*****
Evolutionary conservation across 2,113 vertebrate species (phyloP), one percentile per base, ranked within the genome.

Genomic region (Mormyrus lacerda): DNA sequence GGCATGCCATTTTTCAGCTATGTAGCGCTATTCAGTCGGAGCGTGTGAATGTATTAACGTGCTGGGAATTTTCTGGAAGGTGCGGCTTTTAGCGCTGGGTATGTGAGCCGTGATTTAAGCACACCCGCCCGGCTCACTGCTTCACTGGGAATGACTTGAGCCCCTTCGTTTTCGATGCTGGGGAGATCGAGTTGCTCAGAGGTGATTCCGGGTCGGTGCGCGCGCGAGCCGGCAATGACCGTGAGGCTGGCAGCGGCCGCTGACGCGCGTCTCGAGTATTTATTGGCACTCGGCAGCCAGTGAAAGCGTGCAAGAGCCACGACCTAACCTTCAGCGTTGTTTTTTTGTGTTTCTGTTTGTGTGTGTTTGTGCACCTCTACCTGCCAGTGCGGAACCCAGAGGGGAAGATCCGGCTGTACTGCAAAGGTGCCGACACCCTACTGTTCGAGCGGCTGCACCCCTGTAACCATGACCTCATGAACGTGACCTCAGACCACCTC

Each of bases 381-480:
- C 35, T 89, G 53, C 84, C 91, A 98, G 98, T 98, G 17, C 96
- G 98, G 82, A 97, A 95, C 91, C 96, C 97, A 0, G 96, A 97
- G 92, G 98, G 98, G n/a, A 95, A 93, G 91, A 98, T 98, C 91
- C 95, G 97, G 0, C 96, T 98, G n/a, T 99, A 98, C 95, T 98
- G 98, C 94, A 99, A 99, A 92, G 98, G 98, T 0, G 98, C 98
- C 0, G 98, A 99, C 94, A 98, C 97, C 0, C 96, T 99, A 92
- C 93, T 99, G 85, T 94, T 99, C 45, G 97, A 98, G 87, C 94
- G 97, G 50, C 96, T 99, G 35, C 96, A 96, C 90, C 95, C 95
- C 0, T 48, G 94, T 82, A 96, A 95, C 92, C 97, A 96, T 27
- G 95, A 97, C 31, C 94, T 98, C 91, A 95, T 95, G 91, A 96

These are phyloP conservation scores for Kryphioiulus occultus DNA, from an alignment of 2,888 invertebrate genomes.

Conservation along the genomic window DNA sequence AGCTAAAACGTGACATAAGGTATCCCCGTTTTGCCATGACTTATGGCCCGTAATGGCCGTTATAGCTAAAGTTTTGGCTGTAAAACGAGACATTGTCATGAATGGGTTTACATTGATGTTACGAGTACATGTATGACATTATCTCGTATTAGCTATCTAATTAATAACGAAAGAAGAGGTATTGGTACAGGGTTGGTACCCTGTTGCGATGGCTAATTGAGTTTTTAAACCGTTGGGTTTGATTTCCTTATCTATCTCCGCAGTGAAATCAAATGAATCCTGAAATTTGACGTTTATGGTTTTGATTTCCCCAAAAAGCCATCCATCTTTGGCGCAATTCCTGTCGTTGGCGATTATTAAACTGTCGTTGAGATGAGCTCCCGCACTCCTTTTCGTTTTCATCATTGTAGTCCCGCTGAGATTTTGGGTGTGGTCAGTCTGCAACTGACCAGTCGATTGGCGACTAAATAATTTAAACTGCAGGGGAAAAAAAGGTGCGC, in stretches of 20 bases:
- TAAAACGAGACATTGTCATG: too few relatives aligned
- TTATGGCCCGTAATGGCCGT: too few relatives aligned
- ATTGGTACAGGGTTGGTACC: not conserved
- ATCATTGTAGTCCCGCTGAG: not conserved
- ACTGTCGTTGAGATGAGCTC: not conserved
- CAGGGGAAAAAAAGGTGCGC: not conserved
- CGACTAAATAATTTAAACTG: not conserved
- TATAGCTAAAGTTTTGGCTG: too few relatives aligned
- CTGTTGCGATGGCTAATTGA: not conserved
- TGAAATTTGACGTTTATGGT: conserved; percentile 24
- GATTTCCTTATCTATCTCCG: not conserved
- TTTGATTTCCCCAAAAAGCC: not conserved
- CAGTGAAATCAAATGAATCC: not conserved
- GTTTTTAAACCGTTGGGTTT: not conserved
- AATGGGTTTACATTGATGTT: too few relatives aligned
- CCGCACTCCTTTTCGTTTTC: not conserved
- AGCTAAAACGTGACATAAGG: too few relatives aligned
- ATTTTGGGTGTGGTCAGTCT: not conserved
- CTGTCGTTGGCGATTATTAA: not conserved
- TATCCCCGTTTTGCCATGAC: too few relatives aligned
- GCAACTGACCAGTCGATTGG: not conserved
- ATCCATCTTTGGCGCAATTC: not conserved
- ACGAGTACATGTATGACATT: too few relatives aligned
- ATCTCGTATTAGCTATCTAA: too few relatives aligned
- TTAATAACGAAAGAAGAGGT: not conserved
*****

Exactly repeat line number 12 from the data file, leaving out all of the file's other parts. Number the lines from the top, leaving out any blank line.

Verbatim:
- C 0, T 48, G 94, T 82, A 96, A 95, C 92, C 97, A 96, T 27